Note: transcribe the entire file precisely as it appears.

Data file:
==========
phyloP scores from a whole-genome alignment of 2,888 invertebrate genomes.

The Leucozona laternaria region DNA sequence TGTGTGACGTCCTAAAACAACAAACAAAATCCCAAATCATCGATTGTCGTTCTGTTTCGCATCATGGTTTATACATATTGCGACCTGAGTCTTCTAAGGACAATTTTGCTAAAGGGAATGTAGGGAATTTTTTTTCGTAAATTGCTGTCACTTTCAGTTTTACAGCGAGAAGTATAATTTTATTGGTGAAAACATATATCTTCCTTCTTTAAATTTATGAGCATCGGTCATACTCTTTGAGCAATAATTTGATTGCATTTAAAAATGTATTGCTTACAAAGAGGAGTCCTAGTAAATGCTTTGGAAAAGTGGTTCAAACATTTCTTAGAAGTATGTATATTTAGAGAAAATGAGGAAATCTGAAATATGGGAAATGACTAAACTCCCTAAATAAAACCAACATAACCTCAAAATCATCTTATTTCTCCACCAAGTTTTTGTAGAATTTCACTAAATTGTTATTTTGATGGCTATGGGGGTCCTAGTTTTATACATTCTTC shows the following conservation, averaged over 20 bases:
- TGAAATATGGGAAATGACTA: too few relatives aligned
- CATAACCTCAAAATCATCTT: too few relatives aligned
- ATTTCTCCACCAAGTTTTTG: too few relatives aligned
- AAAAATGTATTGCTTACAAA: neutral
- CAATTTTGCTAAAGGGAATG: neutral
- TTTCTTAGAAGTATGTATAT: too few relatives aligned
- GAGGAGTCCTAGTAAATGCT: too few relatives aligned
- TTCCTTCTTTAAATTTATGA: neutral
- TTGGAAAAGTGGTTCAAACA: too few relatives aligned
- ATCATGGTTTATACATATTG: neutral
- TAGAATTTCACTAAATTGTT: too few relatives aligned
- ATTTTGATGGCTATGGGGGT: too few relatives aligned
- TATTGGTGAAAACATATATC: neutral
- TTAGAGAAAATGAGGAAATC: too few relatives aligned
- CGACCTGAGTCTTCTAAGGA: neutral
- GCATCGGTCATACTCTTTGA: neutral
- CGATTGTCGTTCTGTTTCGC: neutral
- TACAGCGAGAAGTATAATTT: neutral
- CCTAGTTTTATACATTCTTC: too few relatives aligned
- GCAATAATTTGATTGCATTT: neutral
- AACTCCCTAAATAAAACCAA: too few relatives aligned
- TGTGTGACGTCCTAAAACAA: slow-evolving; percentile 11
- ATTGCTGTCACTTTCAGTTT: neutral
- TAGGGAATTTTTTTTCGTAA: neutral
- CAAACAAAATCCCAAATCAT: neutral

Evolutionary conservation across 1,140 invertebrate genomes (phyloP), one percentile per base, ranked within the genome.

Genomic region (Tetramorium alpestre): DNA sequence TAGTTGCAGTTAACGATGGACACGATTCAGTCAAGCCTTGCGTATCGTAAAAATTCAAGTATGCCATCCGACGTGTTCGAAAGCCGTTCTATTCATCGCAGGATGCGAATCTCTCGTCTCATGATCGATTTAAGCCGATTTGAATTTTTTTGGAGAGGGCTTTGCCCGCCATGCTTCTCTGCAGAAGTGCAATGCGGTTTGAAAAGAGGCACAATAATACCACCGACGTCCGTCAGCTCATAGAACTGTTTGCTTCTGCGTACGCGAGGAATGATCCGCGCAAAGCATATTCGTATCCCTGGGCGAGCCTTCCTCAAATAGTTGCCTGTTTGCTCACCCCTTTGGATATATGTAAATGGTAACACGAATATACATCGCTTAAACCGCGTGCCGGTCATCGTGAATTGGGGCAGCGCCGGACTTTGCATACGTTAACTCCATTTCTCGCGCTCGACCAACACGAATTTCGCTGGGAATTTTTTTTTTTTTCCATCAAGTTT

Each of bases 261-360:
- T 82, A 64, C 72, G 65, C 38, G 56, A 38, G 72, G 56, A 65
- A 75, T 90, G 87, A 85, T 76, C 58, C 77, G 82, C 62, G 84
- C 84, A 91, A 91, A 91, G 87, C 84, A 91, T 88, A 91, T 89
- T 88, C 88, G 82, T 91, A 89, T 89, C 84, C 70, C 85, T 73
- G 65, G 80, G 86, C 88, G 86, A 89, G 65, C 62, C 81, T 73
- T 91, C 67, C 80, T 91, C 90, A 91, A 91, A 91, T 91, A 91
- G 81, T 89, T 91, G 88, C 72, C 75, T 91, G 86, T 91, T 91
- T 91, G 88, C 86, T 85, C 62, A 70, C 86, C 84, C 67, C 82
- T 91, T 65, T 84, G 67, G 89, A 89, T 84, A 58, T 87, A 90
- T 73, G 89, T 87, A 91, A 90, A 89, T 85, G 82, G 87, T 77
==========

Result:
phyloP scores from a whole-genome alignment of 2,888 invertebrate genomes.

The Leucozona laternaria region DNA sequence TGTGTGACGTCCTAAAACAACAAACAAAATCCCAAATCATCGATTGTCGTTCTGTTTCGCATCATGGTTTATACATATTGCGACCTGAGTCTTCTAAGGACAATTTTGCTAAAGGGAATGTAGGGAATTTTTTTTCGTAAATTGCTGTCACTTTCAGTTTTACAGCGAGAAGTATAATTTTATTGGTGAAAACATATATCTTCCTTCTTTAAATTTATGAGCATCGGTCATACTCTTTGAGCAATAATTTGATTGCATTTAAAAATGTATTGCTTACAAAGAGGAGTCCTAGTAAATGCTTTGGAAAAGTGGTTCAAACATTTCTTAGAAGTATGTATATTTAGAGAAAATGAGGAAATCTGAAATATGGGAAATGACTAAACTCCCTAAATAAAACCAACATAACCTCAAAATCATCTTATTTCTCCACCAAGTTTTTGTAGAATTTCACTAAATTGTTATTTTGATGGCTATGGGGGTCCTAGTTTTATACATTCTTC shows the following conservation, averaged over 20 bases:
- TGAAATATGGGAAATGACTA: too few relatives aligned
- CATAACCTCAAAATCATCTT: too few relatives aligned
- ATTTCTCCACCAAGTTTTTG: too few relatives aligned
- AAAAATGTATTGCTTACAAA: neutral
- CAATTTTGCTAAAGGGAATG: neutral
- TTTCTTAGAAGTATGTATAT: too few relatives aligned
- GAGGAGTCCTAGTAAATGCT: too few relatives aligned
- TTCCTTCTTTAAATTTATGA: neutral
- TTGGAAAAGTGGTTCAAACA: too few relatives aligned
- ATCATGGTTTATACATATTG: neutral
- TAGAATTTCACTAAATTGTT: too few relatives aligned
- ATTTTGATGGCTATGGGGGT: too few relatives aligned
- TATTGGTGAAAACATATATC: neutral
- TTAGAGAAAATGAGGAAATC: too few relatives aligned
- CGACCTGAGTCTTCTAAGGA: neutral
- GCATCGGTCATACTCTTTGA: neutral
- CGATTGTCGTTCTGTTTCGC: neutral
- TACAGCGAGAAGTATAATTT: neutral
- CCTAGTTTTATACATTCTTC: too few relatives aligned
- GCAATAATTTGATTGCATTT: neutral
- AACTCCCTAAATAAAACCAA: too few relatives aligned
- TGTGTGACGTCCTAAAACAA: slow-evolving; percentile 11
- ATTGCTGTCACTTTCAGTTT: neutral
- TAGGGAATTTTTTTTCGTAA: neutral
- CAAACAAAATCCCAAATCAT: neutral

Evolutionary conservation across 1,140 invertebrate genomes (phyloP), one percentile per base, ranked within the genome.

Genomic region (Tetramorium alpestre): DNA sequence TAGTTGCAGTTAACGATGGACACGATTCAGTCAAGCCTTGCGTATCGTAAAAATTCAAGTATGCCATCCGACGTGTTCGAAAGCCGTTCTATTCATCGCAGGATGCGAATCTCTCGTCTCATGATCGATTTAAGCCGATTTGAATTTTTTTGGAGAGGGCTTTGCCCGCCATGCTTCTCTGCAGAAGTGCAATGCGGTTTGAAAAGAGGCACAATAATACCACCGACGTCCGTCAGCTCATAGAACTGTTTGCTTCTGCGTACGCGAGGAATGATCCGCGCAAAGCATATTCGTATCCCTGGGCGAGCCTTCCTCAAATAGTTGCCTGTTTGCTCACCCCTTTGGATATATGTAAATGGTAACACGAATATACATCGCTTAAACCGCGTGCCGGTCATCGTGAATTGGGGCAGCGCCGGACTTTGCATACGTTAACTCCATTTCTCGCGCTCGACCAACACGAATTTCGCTGGGAATTTTTTTTTTTTTCCATCAAGTTT

Each of bases 261-360:
- T 82, A 64, C 72, G 65, C 38, G 56, A 38, G 72, G 56, A 65
- A 75, T 90, G 87, A 85, T 76, C 58, C 77, G 82, C 62, G 84
- C 84, A 91, A 91, A 91, G 87, C 84, A 91, T 88, A 91, T 89
- T 88, C 88, G 82, T 91, A 89, T 89, C 84, C 70, C 85, T 73
- G 65, G 80, G 86, C 88, G 86, A 89, G 65, C 62, C 81, T 73
- T 91, C 67, C 80, T 91, C 90, A 91, A 91, A 91, T 91, A 91
- G 81, T 89, T 91, G 88, C 72, C 75, T 91, G 86, T 91, T 91
- T 91, G 88, C 86, T 85, C 62, A 70, C 86, C 84, C 67, C 82
- T 91, T 65, T 84, G 67, G 89, A 89, T 84, A 58, T 87, A 90
- T 73, G 89, T 87, A 91, A 90, A 89, T 85, G 82, G 87, T 77